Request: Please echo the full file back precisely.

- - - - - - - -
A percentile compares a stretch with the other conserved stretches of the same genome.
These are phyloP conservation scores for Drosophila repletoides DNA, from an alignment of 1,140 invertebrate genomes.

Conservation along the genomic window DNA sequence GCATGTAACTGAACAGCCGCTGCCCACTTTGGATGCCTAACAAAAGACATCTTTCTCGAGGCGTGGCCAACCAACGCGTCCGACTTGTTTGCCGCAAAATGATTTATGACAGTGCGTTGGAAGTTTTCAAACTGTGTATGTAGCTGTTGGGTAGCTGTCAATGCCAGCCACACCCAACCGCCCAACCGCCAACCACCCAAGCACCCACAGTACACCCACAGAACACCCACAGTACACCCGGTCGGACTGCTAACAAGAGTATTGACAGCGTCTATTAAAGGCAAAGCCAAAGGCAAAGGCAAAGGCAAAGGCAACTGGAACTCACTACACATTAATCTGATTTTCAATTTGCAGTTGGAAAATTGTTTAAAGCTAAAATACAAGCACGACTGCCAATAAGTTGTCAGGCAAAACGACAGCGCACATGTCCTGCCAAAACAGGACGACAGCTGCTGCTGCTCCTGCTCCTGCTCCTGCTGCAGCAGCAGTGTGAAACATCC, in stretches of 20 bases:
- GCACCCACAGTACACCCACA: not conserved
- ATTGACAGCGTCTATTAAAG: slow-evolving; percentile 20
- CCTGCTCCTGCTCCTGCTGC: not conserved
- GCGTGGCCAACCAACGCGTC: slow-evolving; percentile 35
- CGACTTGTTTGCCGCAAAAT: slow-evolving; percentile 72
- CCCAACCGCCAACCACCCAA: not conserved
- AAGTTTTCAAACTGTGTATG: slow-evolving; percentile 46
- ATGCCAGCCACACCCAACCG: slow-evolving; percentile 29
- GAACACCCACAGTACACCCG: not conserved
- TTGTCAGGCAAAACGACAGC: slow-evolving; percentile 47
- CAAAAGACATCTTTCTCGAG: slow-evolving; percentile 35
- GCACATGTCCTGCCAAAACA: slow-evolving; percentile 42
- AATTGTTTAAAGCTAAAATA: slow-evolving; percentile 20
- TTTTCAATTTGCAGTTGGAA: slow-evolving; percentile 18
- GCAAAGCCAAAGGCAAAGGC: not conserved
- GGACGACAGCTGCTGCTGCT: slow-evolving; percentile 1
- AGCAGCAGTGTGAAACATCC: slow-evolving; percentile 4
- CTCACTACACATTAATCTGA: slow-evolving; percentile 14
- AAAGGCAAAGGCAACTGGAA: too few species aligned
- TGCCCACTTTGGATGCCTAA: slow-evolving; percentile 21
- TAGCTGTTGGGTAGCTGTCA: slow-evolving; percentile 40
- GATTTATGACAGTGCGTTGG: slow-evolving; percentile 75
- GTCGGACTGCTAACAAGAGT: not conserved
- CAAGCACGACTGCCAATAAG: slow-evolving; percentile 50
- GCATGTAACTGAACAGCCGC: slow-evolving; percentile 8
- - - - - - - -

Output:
A percentile compares a stretch with the other conserved stretches of the same genome.
These are phyloP conservation scores for Drosophila repletoides DNA, from an alignment of 1,140 invertebrate genomes.

Conservation along the genomic window DNA sequence GCATGTAACTGAACAGCCGCTGCCCACTTTGGATGCCTAACAAAAGACATCTTTCTCGAGGCGTGGCCAACCAACGCGTCCGACTTGTTTGCCGCAAAATGATTTATGACAGTGCGTTGGAAGTTTTCAAACTGTGTATGTAGCTGTTGGGTAGCTGTCAATGCCAGCCACACCCAACCGCCCAACCGCCAACCACCCAAGCACCCACAGTACACCCACAGAACACCCACAGTACACCCGGTCGGACTGCTAACAAGAGTATTGACAGCGTCTATTAAAGGCAAAGCCAAAGGCAAAGGCAAAGGCAAAGGCAACTGGAACTCACTACACATTAATCTGATTTTCAATTTGCAGTTGGAAAATTGTTTAAAGCTAAAATACAAGCACGACTGCCAATAAGTTGTCAGGCAAAACGACAGCGCACATGTCCTGCCAAAACAGGACGACAGCTGCTGCTGCTCCTGCTCCTGCTCCTGCTGCAGCAGCAGTGTGAAACATCC, in stretches of 20 bases:
- GCACCCACAGTACACCCACA: not conserved
- ATTGACAGCGTCTATTAAAG: slow-evolving; percentile 20
- CCTGCTCCTGCTCCTGCTGC: not conserved
- GCGTGGCCAACCAACGCGTC: slow-evolving; percentile 35
- CGACTTGTTTGCCGCAAAAT: slow-evolving; percentile 72
- CCCAACCGCCAACCACCCAA: not conserved
- AAGTTTTCAAACTGTGTATG: slow-evolving; percentile 46
- ATGCCAGCCACACCCAACCG: slow-evolving; percentile 29
- GAACACCCACAGTACACCCG: not conserved
- TTGTCAGGCAAAACGACAGC: slow-evolving; percentile 47
- CAAAAGACATCTTTCTCGAG: slow-evolving; percentile 35
- GCACATGTCCTGCCAAAACA: slow-evolving; percentile 42
- AATTGTTTAAAGCTAAAATA: slow-evolving; percentile 20
- TTTTCAATTTGCAGTTGGAA: slow-evolving; percentile 18
- GCAAAGCCAAAGGCAAAGGC: not conserved
- GGACGACAGCTGCTGCTGCT: slow-evolving; percentile 1
- AGCAGCAGTGTGAAACATCC: slow-evolving; percentile 4
- CTCACTACACATTAATCTGA: slow-evolving; percentile 14
- AAAGGCAAAGGCAACTGGAA: too few species aligned
- TGCCCACTTTGGATGCCTAA: slow-evolving; percentile 21
- TAGCTGTTGGGTAGCTGTCA: slow-evolving; percentile 40
- GATTTATGACAGTGCGTTGG: slow-evolving; percentile 75
- GTCGGACTGCTAACAAGAGT: not conserved
- CAAGCACGACTGCCAATAAG: slow-evolving; percentile 50
- GCATGTAACTGAACAGCCGC: slow-evolving; percentile 8